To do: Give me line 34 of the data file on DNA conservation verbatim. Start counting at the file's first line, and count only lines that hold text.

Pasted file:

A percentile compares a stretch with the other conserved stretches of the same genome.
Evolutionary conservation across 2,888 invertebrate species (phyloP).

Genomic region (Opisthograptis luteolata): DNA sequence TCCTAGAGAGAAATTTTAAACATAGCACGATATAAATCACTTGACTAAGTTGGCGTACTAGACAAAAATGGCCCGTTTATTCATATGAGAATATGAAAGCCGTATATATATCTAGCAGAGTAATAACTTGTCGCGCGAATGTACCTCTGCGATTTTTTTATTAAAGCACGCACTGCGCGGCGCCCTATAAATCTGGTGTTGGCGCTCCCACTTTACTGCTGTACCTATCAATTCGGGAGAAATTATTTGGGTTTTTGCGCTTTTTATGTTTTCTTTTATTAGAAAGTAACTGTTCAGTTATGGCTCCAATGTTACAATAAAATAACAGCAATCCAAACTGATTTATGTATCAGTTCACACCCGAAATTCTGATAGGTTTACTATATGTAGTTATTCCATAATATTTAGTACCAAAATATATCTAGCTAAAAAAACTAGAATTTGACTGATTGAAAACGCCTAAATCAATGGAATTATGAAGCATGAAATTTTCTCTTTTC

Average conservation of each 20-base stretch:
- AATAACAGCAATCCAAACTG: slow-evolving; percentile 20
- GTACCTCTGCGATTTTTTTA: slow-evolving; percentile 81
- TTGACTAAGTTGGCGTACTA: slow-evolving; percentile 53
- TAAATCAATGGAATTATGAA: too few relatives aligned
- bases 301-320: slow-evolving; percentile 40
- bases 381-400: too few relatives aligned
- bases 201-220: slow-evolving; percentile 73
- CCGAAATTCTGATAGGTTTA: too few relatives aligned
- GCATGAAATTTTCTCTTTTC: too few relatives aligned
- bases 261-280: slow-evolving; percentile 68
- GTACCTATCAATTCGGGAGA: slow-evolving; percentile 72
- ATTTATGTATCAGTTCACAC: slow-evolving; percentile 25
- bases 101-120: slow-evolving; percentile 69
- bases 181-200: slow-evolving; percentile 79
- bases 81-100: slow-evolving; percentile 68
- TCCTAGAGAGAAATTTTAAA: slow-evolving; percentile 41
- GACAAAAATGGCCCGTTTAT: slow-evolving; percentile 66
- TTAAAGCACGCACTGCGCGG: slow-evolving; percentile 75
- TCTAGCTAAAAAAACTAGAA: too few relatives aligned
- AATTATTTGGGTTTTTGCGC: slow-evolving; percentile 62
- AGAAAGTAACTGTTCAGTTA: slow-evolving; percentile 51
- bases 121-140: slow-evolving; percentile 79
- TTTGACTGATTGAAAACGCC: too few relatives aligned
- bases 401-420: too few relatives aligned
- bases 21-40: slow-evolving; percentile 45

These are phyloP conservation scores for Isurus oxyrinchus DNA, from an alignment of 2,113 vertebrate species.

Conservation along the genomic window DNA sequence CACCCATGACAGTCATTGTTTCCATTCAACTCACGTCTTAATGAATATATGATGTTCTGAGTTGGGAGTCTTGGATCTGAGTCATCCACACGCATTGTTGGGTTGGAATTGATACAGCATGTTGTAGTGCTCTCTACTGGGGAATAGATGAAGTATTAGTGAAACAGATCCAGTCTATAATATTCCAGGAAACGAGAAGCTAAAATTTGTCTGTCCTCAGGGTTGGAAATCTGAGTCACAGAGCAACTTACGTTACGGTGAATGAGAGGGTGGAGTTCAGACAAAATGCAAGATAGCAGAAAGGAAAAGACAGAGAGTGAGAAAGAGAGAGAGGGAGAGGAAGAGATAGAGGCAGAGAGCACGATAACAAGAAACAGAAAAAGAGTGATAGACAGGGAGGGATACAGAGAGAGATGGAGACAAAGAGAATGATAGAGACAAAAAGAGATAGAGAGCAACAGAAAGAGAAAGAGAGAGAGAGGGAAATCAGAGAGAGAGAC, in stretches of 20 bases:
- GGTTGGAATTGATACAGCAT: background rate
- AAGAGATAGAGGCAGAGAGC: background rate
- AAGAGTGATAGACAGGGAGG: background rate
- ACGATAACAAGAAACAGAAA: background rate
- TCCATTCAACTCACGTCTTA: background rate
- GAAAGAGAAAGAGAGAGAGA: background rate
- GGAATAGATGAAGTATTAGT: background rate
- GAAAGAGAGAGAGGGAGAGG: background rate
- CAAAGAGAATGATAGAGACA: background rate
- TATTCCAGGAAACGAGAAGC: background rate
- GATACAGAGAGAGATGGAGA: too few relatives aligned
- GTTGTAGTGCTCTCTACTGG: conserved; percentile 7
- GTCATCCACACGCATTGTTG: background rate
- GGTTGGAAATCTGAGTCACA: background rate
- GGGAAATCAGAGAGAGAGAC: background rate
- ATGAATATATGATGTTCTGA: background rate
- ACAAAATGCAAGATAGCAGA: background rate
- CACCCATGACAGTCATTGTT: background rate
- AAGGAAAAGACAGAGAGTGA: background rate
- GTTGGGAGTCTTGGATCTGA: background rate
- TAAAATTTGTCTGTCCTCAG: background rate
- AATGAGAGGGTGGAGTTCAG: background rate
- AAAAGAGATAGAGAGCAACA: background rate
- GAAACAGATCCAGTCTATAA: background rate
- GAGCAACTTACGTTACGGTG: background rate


- AAGAGTGATAGACAGGGAGG: background rate